Organizing a protest or boycott has always been a difficult affair. After all, the individual logic simply doesn't add up. For example, "why should I boycott a product that I like when it causes me harm but is unlikely to cause harm to a company or change practices that I don't like? "
(see, for instance, Dogbert's great quip to Dilbert about buying a fuel efficient car)
A new application for Facebook may provide a model by which to change the rules of the game and, when employed as part of a coordinated campaign, change the underlying personal logic of mass protest.
The application, called "Ultimatums," allows users to establish a threshold of people boycotting or protesting that the group believes will be sufficient to change the behavior of their target. Users then pledge to act, but only when the threshold has been crossed.
For instance, a local store places an anti-immigrant sign on their door. Local high school students then develop a protest based on boycotting the store. They use the Ultimatum App and post their ultimatum on Facebook. "Take down the sign, or your store will be boycotted." They can then set a threshold of 2,000, feeling that the small store would balk or fold at this level of protest in the community. The store could follow along to see if its stance is actually bad for business.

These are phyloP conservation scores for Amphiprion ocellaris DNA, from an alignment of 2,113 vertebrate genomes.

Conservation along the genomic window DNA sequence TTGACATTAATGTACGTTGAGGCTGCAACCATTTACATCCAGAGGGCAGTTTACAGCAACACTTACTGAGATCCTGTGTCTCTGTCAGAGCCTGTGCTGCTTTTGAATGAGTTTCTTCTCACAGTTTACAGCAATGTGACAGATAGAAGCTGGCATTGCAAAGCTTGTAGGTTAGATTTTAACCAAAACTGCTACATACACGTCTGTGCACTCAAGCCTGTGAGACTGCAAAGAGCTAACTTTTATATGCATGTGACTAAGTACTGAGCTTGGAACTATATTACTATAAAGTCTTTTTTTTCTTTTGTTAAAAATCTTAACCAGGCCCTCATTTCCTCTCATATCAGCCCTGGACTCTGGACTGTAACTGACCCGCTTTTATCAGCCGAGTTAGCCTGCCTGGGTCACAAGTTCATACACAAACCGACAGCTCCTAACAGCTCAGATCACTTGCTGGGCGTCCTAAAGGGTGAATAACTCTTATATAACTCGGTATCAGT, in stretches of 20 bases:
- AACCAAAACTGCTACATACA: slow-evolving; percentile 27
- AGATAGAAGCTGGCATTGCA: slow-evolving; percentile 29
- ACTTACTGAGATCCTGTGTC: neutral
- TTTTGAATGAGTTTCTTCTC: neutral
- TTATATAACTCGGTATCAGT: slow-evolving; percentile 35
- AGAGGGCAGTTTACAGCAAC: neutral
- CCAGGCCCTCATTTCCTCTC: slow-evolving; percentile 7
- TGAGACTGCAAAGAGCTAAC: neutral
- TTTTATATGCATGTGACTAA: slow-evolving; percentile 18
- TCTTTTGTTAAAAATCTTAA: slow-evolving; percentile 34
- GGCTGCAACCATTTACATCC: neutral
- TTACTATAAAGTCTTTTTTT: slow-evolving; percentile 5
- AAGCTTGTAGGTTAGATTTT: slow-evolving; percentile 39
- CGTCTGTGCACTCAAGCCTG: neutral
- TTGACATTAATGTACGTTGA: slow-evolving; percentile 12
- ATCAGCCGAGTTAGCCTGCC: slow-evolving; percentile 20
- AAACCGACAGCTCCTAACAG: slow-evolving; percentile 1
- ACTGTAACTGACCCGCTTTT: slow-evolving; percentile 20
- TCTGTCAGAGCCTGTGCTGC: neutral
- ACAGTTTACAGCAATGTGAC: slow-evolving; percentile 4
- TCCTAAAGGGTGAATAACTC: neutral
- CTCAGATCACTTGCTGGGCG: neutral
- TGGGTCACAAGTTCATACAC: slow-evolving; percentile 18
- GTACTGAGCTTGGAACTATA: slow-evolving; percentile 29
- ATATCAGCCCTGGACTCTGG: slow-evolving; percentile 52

Of course, there are problems in the model. No one has proven that a commitment made by all the beautiful, intelligent, and extroverted personalities of social networking sites translates into action by living counterparts in the real world. Also, in the case of the small store owner, he may not care if 2,000 people sign up for the protest if 95% of them are empathetic high school students from a different zip code who have never shopped at the store.
On mass issues, however, such as Walmart and healthcare or the presidential elections, it may offer the ability to mobilize masses of people--and may be able to stimulate change by the threat of mobilization. Beyond that, it offers counterinsurgents fighting in less wired lands (and, of course, their enemies) an insight into how to mobilize people. The logic for an individual family to resist the insurgents does not work. However, if we can gain commitments to participate in self-policing at a certain threshold and demonstrate our ability to meet that threshold, then perhaps we can change the individual logic of fear.